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‘Phantom Thread’ review: Daniel Day-Lewis fantastic in Paul Thomas Anderson film

The actor reunites with director Paul Thomas Anderson in a meticulous period piece set in 1950s London.

Daniel Day-Lewis and Vicky Krieps star in Paul

Daniel Day-Lewis and Vicky Krieps star in Paul Thomas Anderson's "Phantom Thread." Photo Credit: Focus Features / Laurie Sparham

Directed by Paul Thomas Anderson

Starring Daniel Day-Lewis, Lesley Manville, Vicky Krieps

Rated R

Playing at Regal Union Square Stadium, AMC Loews Lincoln Square starting Dec. 25

Paul Thomas Anderson’s “Phantom Thread” is a carefully manicured period drama rife with meticulous close-ups of needles pulling through fabric, scenes of characters intensely staring at each other and an obsessive focus on the minutiae of an eccentric man’s personal and professional routines.

Consistent with the rest of the filmmaker’s prestigious oeuvre, especially when seen in the 70-milimeter format, it is so thoughtfully composed and packed with images of startling beauty, enhanced by a lush Jonny Greenwood score, that you’d be happily content simply watching stars Daniel Day-Lewis and Vicky Krieps circle each other and engage in the relentless power play that defines their characters’ relationship.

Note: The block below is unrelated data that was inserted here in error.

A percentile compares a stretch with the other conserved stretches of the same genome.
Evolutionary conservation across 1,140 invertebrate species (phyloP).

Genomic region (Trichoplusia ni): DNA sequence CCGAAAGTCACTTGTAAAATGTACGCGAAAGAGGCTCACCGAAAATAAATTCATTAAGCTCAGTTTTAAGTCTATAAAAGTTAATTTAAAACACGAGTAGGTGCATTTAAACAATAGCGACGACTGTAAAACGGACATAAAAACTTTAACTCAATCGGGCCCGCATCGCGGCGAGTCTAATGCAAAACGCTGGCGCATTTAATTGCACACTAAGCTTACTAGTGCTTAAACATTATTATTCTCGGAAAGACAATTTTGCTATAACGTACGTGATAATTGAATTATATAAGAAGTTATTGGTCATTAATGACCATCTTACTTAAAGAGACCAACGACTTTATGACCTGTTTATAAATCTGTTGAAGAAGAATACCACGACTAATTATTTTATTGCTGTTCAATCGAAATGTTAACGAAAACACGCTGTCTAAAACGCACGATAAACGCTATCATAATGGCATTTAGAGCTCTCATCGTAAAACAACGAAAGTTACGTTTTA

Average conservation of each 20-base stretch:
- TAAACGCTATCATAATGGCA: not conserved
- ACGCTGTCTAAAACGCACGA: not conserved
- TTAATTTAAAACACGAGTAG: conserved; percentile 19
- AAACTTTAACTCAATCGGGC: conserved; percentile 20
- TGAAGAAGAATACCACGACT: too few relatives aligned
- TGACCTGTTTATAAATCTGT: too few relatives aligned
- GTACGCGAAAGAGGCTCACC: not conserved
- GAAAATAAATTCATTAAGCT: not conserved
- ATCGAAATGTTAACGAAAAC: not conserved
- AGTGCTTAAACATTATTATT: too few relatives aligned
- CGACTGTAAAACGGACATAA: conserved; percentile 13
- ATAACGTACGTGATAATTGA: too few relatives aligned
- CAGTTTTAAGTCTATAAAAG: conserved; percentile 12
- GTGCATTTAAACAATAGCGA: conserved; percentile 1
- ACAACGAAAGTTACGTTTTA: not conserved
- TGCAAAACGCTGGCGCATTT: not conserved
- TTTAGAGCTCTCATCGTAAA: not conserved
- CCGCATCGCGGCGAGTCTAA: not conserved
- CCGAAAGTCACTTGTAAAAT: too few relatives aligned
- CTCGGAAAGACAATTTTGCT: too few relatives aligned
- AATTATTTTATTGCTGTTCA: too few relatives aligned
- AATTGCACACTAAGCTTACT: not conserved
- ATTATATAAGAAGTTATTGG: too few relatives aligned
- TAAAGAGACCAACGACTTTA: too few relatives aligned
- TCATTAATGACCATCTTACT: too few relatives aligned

In other respects, the movie defies the expectations typically associated with one of Anderson’s more serious-minded productions, especially given the presence of Day-Lewis, who has spent the past 20 years largely playing enormous, larger-than-life types like Daniel Plainview in his last picture with the director, “There Will Be Blood.” And this looks to be the final time Day-Lewis will appear on screen: The actor announced in June that he is retiring from acting. 

This is a romantic drama with a notable undercurrent of comedy and it’s inherently relatable, even when it goes to an off-kilter place.

It’s set in a fully realized time and place — 1950s London, within the studio of dressmaker Reynolds Woodcock (Day-Lewis). He brings waitress Alma (Vicky Krieps) into his orbit and the movie depicts the collective struggle on the part of each protagonist to shape the other into their ideal picture of a mate.

The heavily refined, tightly controlled atmosphere belies a movie that is in fact decidedly contemporary and accessible. Day-Lewis plays a stern and rigid character with notes of hidden warmth and vulnerability that have been a part of his repertoire for decades, but scarce lately.

Krieps matches his every step, a notable achievement when faced with the most prestigious thespian in the business as your scene partner.

You come to understand these people and to see in their heightened relationship a rich comprehension of a fundamental facet of falling in love and beginning a life together that’s often not explored: the compromises involved.

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